1) It seems that Aspen has national accreditation, but not regional. Some of the regional accreditions  (NY, CA, New England ?) are way harder than national standard, so I am not sure the Aspen’s degree is useful in many states.

 

2) How are they dealing with topics than can only be thought well with a physical presence. my wife had to work on anatomy (actually dissect cadavers) and work with ROA patients (sort of an Internet ship), when she got her RN degree in a community collage in CA. This just can’t be thought online.

 

When you skim the message board, it clear that some students report issue with respect to above or some college don’t accept credits from Aspen.

 

3) Why do they need to raise cash every 18 month?

 

BG2008, thanks for bringing this to our attention prior to the secondary. This might be a good tactical opportunity  to get into the stock, if it sells off.

 

How in the world can somebody become a doctor or nurse by exclusively taking courses on the interwebs?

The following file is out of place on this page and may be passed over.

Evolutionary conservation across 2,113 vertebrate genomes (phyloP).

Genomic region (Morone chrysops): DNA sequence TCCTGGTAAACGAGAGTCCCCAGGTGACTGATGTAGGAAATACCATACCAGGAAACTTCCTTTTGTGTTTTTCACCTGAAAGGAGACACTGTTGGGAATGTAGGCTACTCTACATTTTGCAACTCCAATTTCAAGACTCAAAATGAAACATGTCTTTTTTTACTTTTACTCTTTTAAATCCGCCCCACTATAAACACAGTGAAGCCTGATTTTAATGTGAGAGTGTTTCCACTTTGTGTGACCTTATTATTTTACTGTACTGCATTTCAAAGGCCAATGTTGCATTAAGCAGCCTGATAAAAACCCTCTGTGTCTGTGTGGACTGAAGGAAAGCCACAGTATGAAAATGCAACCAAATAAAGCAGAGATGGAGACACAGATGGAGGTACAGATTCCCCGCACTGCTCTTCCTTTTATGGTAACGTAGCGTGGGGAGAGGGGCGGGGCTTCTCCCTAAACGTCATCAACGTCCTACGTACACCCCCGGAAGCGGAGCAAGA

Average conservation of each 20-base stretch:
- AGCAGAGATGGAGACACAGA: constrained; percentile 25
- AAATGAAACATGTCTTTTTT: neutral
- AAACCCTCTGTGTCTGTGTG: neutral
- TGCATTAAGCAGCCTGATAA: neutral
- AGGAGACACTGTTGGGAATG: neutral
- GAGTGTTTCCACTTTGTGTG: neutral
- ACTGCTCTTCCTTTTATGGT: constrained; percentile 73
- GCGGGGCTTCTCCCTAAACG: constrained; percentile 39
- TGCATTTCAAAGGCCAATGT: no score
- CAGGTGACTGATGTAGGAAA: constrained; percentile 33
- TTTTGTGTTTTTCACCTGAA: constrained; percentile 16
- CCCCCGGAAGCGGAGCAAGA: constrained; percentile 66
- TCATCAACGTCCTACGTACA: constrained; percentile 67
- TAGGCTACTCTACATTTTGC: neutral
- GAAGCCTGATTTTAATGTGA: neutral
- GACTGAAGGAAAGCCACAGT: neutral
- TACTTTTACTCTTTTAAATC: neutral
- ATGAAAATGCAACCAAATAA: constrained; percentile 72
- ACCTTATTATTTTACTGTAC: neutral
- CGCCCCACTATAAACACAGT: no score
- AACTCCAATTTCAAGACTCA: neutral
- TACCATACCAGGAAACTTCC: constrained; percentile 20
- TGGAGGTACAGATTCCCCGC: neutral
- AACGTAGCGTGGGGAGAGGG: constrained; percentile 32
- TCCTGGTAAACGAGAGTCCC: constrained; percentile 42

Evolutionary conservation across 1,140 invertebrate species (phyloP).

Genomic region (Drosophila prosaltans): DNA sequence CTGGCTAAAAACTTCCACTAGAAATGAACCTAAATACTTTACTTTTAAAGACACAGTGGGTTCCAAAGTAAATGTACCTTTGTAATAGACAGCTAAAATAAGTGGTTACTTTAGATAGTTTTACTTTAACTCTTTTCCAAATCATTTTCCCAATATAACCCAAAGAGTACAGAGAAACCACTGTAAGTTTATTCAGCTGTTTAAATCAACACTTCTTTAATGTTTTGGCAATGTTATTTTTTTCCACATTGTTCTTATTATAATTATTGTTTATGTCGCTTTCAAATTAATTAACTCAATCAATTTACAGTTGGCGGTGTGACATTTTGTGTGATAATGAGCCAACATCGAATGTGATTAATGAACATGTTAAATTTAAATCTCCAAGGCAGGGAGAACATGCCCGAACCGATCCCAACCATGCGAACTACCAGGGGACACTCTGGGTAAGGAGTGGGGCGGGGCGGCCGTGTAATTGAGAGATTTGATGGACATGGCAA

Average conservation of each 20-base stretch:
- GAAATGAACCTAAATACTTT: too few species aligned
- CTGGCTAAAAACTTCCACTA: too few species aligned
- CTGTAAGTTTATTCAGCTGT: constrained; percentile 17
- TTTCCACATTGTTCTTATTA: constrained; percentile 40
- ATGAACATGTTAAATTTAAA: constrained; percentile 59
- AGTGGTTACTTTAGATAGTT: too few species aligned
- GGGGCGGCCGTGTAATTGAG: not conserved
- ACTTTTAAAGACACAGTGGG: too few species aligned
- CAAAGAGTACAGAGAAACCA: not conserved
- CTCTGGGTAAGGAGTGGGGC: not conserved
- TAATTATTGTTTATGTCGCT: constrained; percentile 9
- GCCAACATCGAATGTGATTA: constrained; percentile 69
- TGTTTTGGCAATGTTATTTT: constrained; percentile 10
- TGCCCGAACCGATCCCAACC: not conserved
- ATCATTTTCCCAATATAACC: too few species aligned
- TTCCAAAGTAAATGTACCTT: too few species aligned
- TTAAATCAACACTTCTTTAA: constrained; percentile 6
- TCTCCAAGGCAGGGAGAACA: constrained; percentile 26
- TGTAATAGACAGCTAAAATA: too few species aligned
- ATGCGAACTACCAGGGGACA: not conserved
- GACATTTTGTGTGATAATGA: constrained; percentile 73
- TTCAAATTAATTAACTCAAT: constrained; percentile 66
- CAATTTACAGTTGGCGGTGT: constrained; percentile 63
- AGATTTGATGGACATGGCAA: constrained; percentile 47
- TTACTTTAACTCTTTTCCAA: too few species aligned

How do they get practical experience?  How do they know how to work a blood pressure machine if they have never touched one?  How do they know how to draw blood, make a shot, clean a wound, and on and if they've not had any physical experience?

 

Stuff like this should be shut down pronto.

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How in the world can somebody become a doctor or nurse by exclusively taking courses on the interwebs?

 

How do they get practical experience?  How do they know how to work a blood pressure machine if they have never touched one?  How do they know how to draw blood, make a shot, clean a wound, and on and if they've not had any physical experience?

 

Stuff like this should be shut down pronto.

 

It does make sense, if they offer RN coursework For a BS Nursing degree. An RN already has the practical knowledge to do these things so a BS degree is mostly around theoretical knowledge.